A Southern California teenager who was sucker-punched in a disturbing attack captured on cellphone video got a chance to meet his idol Tuesday: skateboarding legend Tony Hawk.
“It’s crazy. I never thought I would meet THE legend of skateboarding,” Jordan told NBC 7, standing outside of Hawk’s skate boarding studio and offices in Vista. “He’s just a really nice, genuine guy.”
The notoriously private Hawk recently reached out to Jordan and the teen’s father, Ed Peisner, when he heard what happened to Jordan.
On Dec. 2, 2016, Jordan was randomly attacked outside of a Wendy’s restaurant in Los Angeles. While he was beaten, another person stood by, filming the attack and posting it on Snapchat.
Jordan was severely hurt, suffering a skull fracture, brain bleeding, blood clots and permanent hearing loss. Doctors told Jordan his recovery will be a long, slow and difficult process. Jordan also can no longer do what he loves most – skateboard – because if he suffers a traumatic brain injury while doing so, he could die.
After hearing the teen’s story and learning about Jordan's passion for skateboarding, Hawk invited Jordan to visit him in San Diego’s North County, at his company's Birdhouse offices.
“They heard he can’t skate anymore, so they just opened their hearts up. It was amazing – truly amazing,” said Ed, in awe of Hawk’s kindness toward his son.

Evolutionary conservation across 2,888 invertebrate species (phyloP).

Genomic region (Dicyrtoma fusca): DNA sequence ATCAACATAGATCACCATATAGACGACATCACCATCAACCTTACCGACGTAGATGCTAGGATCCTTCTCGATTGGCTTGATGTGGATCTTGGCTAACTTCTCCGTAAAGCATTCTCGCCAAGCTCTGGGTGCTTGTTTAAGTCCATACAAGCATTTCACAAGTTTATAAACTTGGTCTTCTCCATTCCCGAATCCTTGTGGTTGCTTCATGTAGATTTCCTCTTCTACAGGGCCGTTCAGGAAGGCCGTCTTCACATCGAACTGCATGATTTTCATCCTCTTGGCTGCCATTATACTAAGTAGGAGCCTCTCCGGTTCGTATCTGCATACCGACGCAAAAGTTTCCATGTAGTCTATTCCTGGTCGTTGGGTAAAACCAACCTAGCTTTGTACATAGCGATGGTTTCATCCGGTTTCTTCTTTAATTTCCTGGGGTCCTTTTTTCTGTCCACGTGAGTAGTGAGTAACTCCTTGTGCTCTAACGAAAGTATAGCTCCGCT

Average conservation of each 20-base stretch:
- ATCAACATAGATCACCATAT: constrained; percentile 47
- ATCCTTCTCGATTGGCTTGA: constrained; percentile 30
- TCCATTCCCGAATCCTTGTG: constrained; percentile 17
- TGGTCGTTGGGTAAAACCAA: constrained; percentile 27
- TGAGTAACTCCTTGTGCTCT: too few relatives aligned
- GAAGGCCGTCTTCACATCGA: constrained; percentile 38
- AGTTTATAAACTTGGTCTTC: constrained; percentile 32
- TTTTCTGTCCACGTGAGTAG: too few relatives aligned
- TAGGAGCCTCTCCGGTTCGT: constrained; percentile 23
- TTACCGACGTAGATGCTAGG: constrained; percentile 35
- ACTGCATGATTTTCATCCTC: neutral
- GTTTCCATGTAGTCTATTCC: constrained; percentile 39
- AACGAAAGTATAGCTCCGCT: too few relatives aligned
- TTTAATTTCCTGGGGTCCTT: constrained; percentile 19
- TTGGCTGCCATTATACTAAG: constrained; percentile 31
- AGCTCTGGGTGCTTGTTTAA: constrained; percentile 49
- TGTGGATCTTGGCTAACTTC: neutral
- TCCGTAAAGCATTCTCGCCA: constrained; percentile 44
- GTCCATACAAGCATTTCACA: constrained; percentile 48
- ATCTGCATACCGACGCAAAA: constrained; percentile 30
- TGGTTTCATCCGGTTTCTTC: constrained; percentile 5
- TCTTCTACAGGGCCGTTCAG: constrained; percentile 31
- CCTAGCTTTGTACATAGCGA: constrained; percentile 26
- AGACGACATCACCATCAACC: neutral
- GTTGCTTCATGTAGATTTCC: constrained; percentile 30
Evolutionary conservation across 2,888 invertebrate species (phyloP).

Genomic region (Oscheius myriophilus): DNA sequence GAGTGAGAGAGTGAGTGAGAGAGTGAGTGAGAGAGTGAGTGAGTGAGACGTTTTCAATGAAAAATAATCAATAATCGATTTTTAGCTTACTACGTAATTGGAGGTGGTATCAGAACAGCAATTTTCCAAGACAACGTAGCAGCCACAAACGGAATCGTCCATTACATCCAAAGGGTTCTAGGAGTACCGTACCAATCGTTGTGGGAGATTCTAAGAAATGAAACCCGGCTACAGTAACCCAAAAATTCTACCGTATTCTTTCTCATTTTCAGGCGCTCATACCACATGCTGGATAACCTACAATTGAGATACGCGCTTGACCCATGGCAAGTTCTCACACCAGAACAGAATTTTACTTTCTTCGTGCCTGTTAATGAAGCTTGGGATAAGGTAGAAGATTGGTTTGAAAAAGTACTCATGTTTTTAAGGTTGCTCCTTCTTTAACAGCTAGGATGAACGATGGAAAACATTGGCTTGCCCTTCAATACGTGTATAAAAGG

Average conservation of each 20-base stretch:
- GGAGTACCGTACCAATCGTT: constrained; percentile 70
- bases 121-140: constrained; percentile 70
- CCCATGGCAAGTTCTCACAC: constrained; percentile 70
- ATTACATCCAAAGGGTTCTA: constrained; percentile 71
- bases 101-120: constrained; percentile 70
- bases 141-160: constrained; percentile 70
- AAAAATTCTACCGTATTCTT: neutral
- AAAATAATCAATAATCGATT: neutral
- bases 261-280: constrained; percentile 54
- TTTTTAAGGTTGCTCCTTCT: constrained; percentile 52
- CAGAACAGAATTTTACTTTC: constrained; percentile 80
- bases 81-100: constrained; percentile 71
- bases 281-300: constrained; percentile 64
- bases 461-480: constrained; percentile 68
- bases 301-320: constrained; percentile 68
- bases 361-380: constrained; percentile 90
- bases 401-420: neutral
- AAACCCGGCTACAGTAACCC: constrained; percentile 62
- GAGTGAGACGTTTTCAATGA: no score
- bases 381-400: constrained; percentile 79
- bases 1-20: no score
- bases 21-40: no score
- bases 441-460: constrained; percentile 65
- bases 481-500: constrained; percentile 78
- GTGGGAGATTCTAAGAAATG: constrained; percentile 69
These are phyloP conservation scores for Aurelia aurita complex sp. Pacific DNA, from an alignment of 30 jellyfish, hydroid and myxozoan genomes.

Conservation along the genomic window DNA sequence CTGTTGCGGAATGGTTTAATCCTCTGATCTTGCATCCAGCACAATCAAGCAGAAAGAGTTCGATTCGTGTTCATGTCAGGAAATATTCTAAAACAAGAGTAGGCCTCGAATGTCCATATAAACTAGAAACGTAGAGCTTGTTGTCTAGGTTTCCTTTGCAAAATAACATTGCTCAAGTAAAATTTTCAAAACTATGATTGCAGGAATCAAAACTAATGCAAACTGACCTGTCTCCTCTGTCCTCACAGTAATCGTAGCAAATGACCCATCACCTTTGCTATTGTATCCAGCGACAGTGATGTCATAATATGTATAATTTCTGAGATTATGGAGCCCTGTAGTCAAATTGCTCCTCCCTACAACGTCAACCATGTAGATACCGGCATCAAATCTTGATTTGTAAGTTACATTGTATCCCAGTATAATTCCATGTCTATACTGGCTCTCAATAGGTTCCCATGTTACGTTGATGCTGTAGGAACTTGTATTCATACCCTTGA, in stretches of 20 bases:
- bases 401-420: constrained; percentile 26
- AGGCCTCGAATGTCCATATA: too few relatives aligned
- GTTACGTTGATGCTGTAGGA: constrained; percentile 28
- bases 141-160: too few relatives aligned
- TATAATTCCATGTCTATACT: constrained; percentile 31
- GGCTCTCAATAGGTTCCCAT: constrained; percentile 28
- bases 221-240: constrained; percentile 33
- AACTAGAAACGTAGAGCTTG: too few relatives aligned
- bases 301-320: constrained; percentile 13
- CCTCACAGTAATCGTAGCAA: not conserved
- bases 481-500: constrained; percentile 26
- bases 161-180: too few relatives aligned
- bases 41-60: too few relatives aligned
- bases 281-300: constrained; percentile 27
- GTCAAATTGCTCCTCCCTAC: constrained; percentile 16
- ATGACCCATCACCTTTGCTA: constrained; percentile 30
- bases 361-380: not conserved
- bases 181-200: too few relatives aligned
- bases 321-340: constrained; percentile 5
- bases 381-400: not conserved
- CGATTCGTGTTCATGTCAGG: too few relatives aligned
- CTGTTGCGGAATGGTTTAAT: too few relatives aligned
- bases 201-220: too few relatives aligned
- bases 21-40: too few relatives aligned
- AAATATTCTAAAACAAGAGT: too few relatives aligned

On Tuesday, Jordan and his dad made the drive from Calabasas, California, and the teen was reminded of how much he loves the sport.
“It’s my passion – the thing I’ve always wanted to do,” Jordan said, referring to skateboarding. “I’ve always just wanted to do it for life.”
Although Jordan had to sit out the skateboarding session with Hawk, he was grateful for the opportunity to watch his idol in action.
He and his dad sat on a couch as Hawk and his friends raced down ramps, making high-flying tricks look like a walk in the park. Ed said it warmed his heart to see Jordan smiling again, still enjoying skateboarding – but now in a different way.
“He’s on cloud nine right now. It kills me that he can’t actually partake in skating but it’s the next best thing to watch him get to meet one of his idols,” he added. “After everything’s Jordan’s been through for the last few months – this is a Godsend.”
As Jordan continues to recover, he and his family are hoping to spread awareness about anti-bullying.
Ed is trying to get a law passed – Assembly Bill 1542, or “Jordan’s Law” – which would crack down on bullying and violent attack motivated by the purpose of filming and sharing the attacks on social media. The bill would criminalize conspiring with an attacker to videotape a violent crime.
Assemblymember Matt Dababneh (D-Encino) held a news briefing on March 3 to introduce Jordan’s Law in response to a surge in these types of violent attacks.
Ed has also started the Jordan Strong website, which includes an online petition to support their anti-bullying stance, and prevent emotional, physical and cyberbullying.